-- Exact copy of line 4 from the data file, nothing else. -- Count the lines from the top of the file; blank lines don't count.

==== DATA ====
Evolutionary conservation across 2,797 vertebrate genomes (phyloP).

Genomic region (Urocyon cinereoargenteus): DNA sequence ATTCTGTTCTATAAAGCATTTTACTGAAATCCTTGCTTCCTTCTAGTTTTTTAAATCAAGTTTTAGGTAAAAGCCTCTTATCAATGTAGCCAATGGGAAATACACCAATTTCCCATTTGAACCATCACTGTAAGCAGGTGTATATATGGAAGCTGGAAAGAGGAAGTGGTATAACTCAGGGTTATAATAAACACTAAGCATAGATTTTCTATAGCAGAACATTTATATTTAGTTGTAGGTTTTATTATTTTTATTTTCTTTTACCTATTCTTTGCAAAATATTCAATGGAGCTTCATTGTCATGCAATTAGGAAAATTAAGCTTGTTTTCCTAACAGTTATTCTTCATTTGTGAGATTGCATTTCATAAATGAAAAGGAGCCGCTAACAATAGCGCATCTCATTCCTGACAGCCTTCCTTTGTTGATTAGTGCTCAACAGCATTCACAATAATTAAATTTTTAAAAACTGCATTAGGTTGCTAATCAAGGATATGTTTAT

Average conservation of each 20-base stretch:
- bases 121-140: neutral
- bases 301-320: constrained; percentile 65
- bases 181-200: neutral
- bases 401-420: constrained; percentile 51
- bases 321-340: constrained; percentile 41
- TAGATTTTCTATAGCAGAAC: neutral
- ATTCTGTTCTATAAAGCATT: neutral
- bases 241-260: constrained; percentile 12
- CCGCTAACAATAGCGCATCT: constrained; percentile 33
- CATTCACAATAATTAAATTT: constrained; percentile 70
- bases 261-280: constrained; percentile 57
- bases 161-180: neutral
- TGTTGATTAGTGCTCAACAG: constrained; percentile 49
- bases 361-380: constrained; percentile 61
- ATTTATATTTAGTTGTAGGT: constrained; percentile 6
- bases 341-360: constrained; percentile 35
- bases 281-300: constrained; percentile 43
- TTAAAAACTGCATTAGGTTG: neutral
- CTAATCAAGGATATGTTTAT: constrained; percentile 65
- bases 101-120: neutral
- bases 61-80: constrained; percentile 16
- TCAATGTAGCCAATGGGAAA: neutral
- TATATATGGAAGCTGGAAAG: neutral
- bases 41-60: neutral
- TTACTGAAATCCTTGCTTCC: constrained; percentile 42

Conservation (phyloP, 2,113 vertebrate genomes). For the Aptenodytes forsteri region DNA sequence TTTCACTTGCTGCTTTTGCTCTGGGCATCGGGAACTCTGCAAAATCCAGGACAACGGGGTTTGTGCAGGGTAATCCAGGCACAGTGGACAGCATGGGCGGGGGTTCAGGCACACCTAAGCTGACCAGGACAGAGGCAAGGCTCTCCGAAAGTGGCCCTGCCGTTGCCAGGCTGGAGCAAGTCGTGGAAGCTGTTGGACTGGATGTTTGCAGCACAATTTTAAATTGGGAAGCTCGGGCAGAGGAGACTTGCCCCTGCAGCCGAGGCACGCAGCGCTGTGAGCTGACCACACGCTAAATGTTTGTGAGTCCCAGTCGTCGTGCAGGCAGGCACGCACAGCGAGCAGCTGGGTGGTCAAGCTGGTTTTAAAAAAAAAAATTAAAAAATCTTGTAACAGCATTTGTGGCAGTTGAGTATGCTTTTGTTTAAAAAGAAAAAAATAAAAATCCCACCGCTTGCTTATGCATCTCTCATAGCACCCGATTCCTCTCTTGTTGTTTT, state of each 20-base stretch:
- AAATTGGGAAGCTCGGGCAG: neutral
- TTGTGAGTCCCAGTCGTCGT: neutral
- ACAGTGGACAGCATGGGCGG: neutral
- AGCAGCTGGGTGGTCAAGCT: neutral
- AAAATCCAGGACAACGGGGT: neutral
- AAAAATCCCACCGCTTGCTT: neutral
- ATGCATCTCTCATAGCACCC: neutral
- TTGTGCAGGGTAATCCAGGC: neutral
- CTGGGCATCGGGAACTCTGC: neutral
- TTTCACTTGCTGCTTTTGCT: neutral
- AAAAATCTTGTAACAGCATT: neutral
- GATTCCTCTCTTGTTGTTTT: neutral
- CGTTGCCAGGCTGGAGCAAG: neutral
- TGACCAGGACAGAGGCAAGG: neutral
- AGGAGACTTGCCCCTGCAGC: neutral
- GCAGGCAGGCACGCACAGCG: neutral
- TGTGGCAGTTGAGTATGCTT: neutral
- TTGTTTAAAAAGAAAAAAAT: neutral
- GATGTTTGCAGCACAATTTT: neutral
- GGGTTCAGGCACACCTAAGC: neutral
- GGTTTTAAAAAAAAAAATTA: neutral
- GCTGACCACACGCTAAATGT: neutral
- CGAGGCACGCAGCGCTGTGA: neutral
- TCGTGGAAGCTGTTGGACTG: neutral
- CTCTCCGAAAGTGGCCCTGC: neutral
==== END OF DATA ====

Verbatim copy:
- bases 121-140: neutral